Yamaha’s public MotoGP disconnect has no easy answer
It was clearly not a primary or secondary target of the exercise, but Cal Crutchlow’s sole MotoGP wildcard appearance this season helped uncover much more of the puzzle surrounding Yamaha’s 2024 project and the stern disapproval of its star rider.
It’s been a deeply grumpy season for the manufacturer, that grumpiness largely being exuded by 2021 champion Fabio Quartararo, who had already felt a lame duck as the 2022 title slipped away and has had to contend with mere scraps in terms of results this year.
The 24-year-old has been nothing if not unsparingly firm in his assessment of the situation, and willing to drop more than hints about his future. He has done it again recently, telling MotoGP.com: “Of course, I would prefer to stay with Yamaha. But if they don’t make what I want, and a competitive bike, I would have to consider myself moving for 2025.”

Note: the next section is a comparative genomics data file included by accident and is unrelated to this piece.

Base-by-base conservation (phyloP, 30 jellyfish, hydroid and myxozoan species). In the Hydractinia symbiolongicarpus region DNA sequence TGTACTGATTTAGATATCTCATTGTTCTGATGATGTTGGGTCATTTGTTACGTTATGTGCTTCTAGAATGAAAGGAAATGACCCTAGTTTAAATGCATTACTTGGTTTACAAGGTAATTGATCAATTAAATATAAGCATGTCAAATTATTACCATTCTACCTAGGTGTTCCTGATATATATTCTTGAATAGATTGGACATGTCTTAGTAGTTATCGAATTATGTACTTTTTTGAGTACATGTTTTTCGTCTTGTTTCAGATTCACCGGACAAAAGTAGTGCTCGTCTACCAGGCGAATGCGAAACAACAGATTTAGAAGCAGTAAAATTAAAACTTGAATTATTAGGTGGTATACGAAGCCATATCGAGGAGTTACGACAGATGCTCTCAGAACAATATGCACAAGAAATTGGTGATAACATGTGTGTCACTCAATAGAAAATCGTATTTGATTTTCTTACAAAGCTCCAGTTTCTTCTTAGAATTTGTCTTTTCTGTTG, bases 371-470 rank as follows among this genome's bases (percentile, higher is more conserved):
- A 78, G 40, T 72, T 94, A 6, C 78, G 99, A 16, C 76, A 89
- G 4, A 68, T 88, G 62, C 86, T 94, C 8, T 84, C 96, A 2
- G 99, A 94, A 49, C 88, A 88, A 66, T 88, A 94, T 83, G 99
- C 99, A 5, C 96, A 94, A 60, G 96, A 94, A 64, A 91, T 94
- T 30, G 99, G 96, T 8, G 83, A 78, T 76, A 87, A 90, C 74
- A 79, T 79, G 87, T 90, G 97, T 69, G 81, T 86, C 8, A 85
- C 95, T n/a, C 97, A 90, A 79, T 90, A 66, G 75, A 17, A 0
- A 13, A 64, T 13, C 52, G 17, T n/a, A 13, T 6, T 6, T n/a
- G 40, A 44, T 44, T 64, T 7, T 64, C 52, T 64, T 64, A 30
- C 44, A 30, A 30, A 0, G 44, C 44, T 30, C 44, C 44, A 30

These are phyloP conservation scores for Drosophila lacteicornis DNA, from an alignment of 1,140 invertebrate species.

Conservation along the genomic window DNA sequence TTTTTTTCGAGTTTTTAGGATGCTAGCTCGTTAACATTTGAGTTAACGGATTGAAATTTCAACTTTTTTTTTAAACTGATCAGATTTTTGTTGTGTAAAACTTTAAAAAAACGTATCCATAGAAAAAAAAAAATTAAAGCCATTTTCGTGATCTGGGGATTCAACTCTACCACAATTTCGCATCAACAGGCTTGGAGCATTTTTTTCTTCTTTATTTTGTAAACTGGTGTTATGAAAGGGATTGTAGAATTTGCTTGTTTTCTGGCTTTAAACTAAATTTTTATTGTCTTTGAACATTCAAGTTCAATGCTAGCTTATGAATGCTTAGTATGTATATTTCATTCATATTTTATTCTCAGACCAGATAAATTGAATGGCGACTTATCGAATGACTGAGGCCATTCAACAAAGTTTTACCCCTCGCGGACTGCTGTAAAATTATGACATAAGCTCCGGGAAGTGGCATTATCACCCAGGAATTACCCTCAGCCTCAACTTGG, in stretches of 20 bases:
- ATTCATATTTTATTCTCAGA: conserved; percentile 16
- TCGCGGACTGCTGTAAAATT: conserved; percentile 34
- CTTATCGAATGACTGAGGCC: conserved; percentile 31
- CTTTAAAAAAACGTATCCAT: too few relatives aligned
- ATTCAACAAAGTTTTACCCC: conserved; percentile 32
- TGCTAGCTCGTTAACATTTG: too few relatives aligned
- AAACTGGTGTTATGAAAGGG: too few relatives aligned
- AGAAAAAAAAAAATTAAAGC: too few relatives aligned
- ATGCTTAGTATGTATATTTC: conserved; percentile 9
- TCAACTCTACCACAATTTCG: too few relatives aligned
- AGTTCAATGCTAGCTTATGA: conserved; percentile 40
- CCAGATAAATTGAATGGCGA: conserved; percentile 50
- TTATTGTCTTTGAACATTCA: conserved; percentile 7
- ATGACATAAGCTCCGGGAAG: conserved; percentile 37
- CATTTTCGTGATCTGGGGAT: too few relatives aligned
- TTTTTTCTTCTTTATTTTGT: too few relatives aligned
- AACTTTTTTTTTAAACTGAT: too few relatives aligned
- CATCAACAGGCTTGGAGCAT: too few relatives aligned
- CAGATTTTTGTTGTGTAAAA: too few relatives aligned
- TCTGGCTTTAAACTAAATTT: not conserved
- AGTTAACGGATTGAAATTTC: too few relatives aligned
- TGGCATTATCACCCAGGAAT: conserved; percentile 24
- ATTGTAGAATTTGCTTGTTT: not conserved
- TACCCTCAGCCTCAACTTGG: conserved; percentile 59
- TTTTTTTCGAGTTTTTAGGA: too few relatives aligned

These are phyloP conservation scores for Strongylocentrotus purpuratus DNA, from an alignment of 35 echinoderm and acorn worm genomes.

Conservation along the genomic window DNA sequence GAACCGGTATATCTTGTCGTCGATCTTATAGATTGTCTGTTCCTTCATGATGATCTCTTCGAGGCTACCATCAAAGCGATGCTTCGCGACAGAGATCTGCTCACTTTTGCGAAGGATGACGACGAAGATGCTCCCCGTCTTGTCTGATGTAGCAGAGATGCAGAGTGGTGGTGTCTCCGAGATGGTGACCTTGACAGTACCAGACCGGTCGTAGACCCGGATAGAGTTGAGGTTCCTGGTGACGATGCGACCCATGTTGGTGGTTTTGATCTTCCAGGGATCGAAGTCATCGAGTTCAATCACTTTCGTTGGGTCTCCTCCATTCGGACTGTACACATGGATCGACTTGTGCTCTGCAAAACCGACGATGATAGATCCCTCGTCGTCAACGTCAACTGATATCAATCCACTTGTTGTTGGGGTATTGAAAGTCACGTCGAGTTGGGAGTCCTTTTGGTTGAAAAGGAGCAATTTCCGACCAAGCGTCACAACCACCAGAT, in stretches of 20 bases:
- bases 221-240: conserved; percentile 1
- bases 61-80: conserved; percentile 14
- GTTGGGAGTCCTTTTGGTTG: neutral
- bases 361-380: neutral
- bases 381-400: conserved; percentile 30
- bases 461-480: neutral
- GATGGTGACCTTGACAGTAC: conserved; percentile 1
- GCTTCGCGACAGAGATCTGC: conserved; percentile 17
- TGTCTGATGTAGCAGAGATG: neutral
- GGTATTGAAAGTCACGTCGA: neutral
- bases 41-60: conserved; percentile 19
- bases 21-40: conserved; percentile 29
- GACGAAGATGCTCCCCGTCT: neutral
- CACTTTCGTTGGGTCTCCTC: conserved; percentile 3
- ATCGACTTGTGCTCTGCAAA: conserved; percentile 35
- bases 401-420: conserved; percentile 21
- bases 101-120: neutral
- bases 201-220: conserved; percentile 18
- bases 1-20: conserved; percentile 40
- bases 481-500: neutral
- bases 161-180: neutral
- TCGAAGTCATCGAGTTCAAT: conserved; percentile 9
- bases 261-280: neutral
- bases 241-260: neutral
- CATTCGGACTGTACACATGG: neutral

This comes against the backdrop of Quartararo’s disappointment with the 2024 engine prototype on offer at the Misano test, and his subsequent public disagreement with Yamaha team principal Maio Meregalli on the merits of said test.
“It was not a positive test for us,” Quartararo insisted. “I am on the bike, I can say how it feels.
“I had a one-hour meeting, there were more or less 20 people, and I told straight away to those 20 people that I was not happy, that we have to improve.”
Quartararo’s shopping list has been clear for quite some time – bigger steps, faster development reaction and, crucially, more power. That was his literal feedback at Misano – “more power”. More power to fight the Ducatis, more power to use the race pace contained by mediocre grid positions, more power to run the draggy aero and feel its benefits without being completely uncompetitive on the straights.
So when Crutchlow spoke to the media to begin the Japanese Grand Prix weekend, it was revealing – and quite funny – to hear him suggest that more power is the last thing the M1 needs right now.